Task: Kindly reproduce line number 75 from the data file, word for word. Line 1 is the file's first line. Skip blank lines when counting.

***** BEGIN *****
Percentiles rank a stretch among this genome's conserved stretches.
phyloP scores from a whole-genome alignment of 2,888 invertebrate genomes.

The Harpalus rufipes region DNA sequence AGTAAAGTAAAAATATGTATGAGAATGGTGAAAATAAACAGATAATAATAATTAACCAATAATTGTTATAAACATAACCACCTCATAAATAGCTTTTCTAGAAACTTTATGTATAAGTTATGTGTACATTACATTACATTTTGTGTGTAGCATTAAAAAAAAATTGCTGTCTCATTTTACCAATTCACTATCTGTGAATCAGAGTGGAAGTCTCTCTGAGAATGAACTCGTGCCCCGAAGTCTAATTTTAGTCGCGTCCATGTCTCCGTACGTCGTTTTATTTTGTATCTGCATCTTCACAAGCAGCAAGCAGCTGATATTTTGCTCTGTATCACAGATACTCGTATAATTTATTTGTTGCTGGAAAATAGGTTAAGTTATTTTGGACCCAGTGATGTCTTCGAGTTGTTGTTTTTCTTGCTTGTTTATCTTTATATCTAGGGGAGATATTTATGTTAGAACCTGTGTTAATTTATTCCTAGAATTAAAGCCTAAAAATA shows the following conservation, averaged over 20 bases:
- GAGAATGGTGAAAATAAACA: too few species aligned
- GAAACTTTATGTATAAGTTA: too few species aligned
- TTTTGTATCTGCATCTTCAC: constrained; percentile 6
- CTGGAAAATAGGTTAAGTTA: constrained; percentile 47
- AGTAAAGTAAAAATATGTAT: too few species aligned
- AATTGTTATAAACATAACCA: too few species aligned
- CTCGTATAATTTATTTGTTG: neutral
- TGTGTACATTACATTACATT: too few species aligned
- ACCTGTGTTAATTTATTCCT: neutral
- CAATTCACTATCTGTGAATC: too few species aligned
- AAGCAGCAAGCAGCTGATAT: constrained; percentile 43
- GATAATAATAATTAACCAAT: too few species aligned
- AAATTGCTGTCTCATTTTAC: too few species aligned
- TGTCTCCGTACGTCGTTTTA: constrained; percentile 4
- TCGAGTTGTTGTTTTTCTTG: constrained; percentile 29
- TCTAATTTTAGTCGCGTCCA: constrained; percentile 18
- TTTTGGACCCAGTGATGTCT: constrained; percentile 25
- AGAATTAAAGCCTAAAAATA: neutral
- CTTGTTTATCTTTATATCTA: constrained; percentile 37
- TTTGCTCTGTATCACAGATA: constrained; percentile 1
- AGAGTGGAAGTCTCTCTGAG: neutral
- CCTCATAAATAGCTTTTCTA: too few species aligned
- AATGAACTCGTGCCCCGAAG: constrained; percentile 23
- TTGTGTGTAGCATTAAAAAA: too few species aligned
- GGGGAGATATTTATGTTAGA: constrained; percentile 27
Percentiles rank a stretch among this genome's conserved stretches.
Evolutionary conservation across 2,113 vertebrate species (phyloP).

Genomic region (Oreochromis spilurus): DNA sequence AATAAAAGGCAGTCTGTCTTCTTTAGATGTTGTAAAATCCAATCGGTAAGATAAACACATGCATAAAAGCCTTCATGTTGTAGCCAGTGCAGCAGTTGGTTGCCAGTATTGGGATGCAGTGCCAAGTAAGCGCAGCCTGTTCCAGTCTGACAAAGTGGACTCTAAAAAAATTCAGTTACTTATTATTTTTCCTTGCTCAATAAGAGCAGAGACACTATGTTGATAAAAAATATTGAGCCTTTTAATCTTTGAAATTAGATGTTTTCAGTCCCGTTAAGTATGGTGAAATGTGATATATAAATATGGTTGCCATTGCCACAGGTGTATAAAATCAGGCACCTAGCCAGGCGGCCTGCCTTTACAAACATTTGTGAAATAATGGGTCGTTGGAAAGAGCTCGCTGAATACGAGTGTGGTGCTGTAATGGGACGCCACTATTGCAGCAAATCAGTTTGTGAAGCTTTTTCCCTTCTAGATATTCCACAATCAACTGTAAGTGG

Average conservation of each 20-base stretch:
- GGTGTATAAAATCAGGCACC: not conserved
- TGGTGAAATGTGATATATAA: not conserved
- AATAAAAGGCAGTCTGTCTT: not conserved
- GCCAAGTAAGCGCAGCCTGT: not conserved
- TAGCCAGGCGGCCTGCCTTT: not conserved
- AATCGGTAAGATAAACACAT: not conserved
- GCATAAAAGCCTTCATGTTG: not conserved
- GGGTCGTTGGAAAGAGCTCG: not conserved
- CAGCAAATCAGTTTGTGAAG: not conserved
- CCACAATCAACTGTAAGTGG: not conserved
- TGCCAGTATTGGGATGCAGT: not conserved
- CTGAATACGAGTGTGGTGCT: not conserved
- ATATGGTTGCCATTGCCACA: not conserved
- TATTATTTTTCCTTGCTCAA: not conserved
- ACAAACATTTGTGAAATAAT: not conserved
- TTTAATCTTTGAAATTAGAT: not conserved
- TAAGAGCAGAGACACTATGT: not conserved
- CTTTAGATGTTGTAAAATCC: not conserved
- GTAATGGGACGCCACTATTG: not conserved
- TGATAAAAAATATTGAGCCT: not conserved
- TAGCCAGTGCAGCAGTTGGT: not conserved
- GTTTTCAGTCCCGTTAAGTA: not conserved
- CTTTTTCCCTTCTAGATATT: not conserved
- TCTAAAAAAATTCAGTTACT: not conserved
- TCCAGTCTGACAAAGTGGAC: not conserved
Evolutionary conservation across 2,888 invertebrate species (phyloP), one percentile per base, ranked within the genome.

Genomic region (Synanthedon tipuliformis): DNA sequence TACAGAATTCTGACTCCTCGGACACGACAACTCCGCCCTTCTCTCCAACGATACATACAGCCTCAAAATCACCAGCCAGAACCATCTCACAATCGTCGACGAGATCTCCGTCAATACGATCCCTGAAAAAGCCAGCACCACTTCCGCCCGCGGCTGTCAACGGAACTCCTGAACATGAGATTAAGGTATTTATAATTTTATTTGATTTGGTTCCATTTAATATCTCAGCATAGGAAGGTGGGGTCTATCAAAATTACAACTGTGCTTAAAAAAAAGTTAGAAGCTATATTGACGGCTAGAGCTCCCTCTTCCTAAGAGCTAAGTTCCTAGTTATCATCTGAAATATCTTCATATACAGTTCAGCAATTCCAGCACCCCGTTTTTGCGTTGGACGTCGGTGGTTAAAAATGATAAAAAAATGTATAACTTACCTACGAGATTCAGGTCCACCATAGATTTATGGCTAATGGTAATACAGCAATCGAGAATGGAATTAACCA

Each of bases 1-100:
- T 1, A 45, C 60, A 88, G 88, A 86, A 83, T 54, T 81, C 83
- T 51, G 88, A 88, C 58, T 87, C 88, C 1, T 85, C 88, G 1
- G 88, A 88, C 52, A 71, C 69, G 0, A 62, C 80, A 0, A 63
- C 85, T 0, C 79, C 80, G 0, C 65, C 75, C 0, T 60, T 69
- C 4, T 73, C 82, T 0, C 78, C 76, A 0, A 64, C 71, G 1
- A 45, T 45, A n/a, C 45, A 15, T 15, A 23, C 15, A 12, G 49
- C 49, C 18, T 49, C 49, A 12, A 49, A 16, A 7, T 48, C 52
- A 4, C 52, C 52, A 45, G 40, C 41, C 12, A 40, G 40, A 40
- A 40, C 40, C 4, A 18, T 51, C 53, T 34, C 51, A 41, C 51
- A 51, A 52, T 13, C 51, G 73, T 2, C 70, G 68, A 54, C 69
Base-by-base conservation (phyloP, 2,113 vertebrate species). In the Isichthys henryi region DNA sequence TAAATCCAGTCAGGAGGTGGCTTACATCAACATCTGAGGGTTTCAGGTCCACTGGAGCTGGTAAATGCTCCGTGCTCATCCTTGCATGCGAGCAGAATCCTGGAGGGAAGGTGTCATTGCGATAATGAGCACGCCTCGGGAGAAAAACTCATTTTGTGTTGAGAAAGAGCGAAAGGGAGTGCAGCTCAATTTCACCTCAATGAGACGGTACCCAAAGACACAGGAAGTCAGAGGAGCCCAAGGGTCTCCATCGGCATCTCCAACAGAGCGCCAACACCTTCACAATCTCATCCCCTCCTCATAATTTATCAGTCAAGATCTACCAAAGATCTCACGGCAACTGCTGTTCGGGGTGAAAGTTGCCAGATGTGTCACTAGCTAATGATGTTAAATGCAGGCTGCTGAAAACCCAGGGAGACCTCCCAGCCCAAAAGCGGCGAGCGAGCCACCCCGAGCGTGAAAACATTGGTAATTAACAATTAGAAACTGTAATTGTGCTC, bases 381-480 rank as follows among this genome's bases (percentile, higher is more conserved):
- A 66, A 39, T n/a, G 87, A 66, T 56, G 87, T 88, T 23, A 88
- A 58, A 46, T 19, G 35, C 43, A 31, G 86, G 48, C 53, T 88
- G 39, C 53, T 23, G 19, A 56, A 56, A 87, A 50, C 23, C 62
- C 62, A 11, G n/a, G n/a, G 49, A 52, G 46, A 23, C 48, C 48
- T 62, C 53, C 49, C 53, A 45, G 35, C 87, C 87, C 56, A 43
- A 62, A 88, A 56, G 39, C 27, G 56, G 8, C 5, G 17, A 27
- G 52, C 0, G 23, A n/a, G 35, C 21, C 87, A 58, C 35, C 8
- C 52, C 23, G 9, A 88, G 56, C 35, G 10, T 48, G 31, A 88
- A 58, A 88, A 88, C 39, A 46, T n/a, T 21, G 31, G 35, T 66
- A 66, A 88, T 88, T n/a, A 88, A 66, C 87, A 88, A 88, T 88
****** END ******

- C 62, A 11, G n/a, G n/a, G 49, A 52, G 46, A 23, C 48, C 48